According to the Communist International, a “united front” is
simply an initiative whereby the Communists propose to join with all workers belonging to other parties and groups and all unaligned workers in a common struggle to defend the immediate, basic interests of the working class against the bourgeoisie
Except for Cuba, the remaining Communist countries still have bureaucratic offices to manage the ‘United Fronts,’ which are now just shadows of their former selves. No one imagines that the Revolutionary Committee of the Chinese KMT or China’s other “democratic parties” have any real power, and hence they have no legitimacy. “United Front Work Departments,” or their equivalent, exist in Vietnam and North Korea.
But as the example of North Korea shows, even a “United Front” can be encircled by hostile forces. North Korea’s incompetent leadership has acted so erratically, empathetically, and selfishly. And its emasculated United Front partners are unable to help it.
Teachers in the United States are the analog of the North Korean Kim Family Regime. US teachers have emasculated their United Front partners, alienated all but one outside force, and have allowed a massive brain drain to lobotomize their movement.
Under previous, smarter, leadership, teachers had created a United Front that remained relevant until the late 20th century.
- Teachers allied with labor unions, even though as public workers teacher wages were paid from funds partially taken from labor. To this day, the National Education Association is the largest labor union in the United States, and the American Federation of Teachers is the second-largest.
- Teachers allied with parents to form the National Parent-Teacher Association. While the NEA and AFT use labor-rhetoric to form alliances, the NPTA uses the rhetoric of childcare, used the rhetoric of childcare.
- Teachers allied with Districts, using a quirk in US election law to dominate the boards. In the US, even though local elections have the greatest impact on the lives of citizens, these elections also have the lowest turn-out. Therefore, an organized minority can regularly influence the outcome of local elections. Using both individual initiative and the NEA/AFT/NPTA alliances, teachers regularly take school board seats, allowing them to also act as stake-holders in districts.
Yet this “united front” is now as worthless as North Korea’s. The labor movement union has passed the teachers by, and the main utility of the NEA and AFT seems to be to obtain divisive partisan allies (which increases the stakes greatly). Parents are lukewarm allies, as they only want to make sure nothing wrong with child care. Districts have been under assault from the States for more than a Decade, and the harm caused by Teachers to Districts influence in that fight outweigh the influence Teachers are able to exert through local elections.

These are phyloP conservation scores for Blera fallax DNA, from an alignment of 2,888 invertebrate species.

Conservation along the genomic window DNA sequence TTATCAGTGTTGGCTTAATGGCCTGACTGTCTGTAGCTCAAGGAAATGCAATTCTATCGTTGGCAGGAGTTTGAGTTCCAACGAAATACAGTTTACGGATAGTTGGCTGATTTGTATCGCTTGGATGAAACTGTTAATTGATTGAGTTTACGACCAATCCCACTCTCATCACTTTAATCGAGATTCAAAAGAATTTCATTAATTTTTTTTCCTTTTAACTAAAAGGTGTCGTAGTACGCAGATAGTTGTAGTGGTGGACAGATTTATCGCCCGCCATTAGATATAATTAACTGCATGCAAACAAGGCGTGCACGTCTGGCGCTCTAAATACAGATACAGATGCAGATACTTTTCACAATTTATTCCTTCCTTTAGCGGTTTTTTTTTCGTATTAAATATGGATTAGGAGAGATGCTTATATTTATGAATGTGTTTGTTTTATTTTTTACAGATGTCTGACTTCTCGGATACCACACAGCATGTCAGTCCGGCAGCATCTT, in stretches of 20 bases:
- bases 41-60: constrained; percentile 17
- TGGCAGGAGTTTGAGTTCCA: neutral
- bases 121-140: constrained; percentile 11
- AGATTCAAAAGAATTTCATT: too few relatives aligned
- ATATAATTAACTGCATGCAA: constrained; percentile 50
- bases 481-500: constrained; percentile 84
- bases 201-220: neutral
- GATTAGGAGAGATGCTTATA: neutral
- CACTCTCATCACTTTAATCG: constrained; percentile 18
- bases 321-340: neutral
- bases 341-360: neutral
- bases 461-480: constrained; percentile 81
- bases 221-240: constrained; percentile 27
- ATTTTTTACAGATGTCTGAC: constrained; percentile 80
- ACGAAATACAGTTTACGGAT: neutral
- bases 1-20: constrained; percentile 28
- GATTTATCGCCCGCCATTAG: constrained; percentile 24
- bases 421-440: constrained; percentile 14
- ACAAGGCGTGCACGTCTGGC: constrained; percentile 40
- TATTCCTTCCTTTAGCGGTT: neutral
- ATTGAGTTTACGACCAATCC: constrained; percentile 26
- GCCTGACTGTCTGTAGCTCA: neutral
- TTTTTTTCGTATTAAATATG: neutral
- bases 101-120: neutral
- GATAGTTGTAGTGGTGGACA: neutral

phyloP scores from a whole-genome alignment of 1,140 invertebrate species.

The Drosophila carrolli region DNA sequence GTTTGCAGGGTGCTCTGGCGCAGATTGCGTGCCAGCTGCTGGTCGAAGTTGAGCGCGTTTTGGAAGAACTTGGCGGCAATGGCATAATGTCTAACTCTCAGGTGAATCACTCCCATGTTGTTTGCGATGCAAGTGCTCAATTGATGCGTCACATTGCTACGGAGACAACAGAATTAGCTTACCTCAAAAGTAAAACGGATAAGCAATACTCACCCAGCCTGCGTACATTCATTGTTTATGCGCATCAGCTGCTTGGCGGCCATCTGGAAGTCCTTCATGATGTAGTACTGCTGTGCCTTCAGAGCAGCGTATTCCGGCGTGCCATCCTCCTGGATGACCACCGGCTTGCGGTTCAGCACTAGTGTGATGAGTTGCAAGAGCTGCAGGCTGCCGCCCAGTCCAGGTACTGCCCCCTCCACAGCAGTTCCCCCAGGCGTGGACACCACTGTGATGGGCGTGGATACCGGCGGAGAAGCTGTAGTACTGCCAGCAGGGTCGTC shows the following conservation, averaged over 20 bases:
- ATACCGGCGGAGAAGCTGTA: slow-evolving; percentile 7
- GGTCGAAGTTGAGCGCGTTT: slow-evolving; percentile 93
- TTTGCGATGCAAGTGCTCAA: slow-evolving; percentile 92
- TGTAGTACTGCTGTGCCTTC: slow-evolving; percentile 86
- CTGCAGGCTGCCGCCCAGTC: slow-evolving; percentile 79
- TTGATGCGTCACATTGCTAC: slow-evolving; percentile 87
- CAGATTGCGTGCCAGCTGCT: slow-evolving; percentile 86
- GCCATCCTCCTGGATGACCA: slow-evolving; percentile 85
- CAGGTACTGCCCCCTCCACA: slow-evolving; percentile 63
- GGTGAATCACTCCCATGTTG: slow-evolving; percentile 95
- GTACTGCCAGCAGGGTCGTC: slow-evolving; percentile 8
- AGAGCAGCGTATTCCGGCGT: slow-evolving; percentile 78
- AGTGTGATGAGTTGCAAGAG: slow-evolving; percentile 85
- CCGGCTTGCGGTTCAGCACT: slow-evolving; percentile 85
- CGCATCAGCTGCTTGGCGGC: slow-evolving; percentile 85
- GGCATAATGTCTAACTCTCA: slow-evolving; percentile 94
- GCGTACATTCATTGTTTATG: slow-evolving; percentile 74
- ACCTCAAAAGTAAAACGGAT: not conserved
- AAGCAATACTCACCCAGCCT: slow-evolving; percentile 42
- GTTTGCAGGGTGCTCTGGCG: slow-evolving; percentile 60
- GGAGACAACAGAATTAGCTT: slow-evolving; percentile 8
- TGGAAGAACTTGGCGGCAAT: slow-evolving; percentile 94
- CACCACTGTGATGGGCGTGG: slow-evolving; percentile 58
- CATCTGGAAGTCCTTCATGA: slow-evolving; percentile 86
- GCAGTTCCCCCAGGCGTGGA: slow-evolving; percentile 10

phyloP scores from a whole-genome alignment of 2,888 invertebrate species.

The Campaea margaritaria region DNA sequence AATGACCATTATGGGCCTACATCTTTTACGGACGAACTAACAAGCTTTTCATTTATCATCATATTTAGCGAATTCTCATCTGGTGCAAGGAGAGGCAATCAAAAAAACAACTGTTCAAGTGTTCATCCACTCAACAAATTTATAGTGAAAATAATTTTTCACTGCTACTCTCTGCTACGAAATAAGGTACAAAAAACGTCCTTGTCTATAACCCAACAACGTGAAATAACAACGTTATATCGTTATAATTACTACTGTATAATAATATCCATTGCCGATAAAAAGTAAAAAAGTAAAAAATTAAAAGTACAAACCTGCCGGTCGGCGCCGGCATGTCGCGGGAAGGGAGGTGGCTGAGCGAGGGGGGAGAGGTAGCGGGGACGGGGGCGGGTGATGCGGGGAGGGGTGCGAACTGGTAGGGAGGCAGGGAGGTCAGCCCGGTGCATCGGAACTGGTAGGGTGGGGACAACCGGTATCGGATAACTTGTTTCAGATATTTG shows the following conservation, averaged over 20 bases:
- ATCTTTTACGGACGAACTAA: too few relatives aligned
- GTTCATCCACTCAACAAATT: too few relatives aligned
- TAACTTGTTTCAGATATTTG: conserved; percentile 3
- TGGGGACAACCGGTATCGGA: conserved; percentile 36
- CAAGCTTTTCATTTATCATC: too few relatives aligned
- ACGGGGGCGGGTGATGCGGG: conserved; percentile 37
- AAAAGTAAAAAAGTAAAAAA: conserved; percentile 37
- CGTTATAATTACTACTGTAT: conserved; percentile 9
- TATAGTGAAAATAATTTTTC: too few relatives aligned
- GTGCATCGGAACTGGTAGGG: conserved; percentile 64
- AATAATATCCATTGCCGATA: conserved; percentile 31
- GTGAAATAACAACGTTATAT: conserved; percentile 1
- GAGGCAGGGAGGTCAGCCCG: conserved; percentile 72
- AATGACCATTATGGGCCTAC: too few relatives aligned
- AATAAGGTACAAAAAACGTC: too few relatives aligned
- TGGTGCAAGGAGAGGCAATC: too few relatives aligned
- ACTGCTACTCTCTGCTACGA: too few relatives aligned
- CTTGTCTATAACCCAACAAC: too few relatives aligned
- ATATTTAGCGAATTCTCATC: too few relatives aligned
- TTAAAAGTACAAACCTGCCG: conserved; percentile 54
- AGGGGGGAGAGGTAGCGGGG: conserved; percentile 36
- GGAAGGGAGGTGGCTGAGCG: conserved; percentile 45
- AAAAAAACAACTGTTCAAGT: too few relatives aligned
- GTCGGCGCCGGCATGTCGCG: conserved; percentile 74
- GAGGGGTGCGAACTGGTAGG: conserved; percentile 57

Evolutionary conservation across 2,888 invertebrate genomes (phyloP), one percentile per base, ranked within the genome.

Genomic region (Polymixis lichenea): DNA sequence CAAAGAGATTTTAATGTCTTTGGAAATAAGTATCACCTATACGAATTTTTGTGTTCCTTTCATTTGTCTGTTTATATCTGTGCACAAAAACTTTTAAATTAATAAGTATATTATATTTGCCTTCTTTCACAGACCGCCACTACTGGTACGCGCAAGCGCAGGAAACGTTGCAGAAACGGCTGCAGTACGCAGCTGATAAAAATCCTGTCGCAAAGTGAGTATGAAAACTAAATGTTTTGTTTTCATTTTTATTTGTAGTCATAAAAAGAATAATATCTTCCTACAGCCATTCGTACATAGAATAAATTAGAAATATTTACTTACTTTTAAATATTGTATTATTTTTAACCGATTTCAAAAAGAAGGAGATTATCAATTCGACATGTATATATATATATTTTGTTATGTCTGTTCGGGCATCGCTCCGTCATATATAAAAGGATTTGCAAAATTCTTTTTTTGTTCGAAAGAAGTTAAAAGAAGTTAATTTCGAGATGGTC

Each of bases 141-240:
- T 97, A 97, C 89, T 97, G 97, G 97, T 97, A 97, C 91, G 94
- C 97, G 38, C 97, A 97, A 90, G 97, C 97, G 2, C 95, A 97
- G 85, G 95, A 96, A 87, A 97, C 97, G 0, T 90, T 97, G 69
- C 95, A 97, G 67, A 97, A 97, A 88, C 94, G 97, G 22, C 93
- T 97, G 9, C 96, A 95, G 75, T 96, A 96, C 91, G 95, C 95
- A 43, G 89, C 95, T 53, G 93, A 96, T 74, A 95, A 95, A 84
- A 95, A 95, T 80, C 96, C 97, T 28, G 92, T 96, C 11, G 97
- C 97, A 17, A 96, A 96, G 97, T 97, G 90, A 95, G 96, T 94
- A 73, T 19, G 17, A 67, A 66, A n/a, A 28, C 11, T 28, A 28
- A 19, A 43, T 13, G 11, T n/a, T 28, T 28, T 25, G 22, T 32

Teachers have allowed themselves to become encircled.
By failing to prepare workers for careers in STEM (science, technology, engineering, and mathematics), teachers have alienated Large-Scale Consumers of Educated Workers. By not flattering State power, they have alienated States. By refusing to help Districts in political battles against States, they have alienated the local school boards, too. By virtue of their position as a consumer of education resources, they naturally alienate Publishers. And by refusing moves to allow the measurement of their performance, they have alienated the Federal-Academic Complex.
The encirclement of the Teacher’s united front has happened because the teaching profession has been lobotomized. Previously, highly discriminator labor norms effectively closed off many professions to ambitious women, funneling “the best and the brightest” into teaching. A small number of people may be able, for a short amount of time, to ignore their own interests for a political cause, but everyone else requires economic incentives. De facto and de jure discrimination against women in other fields had the effect of economically incentivizing smart and ambitious women into teaching. Now, however, those same incentives have the effect of moving smart and ambitious women away from teaching. As the ambition and sharpness of the teaching profession has declined, it is not surprising that this has effected the political abilities of teachers as a bloc.
The situation is not hopeless for teachers. The high-reward, high-risk movement of publicly aligning with the Democratic Party raises the possibility of a new set of political allies. But this is risky, and the agitators like Diane Ravitch appear to criticize Democrats (President Obama, Secretary Duncan, and Chairman Gates) at least as much as Republicans. The old united front is now to emasculated to carry water for teachers. And teachers have shown no signs of being empathetic to other stakeholders in the education reform debate.
I don’t know what will happen to North Korea. And I don’t know what will happen to Teachers. Both groups built earlier success using a clever United Front, both emasculated their traditional partners, and both now find themselves surrounded by hostile enemies. The future of both is bleak, but not hopeless, and there’s always chance a great leader might be waiting in the wings…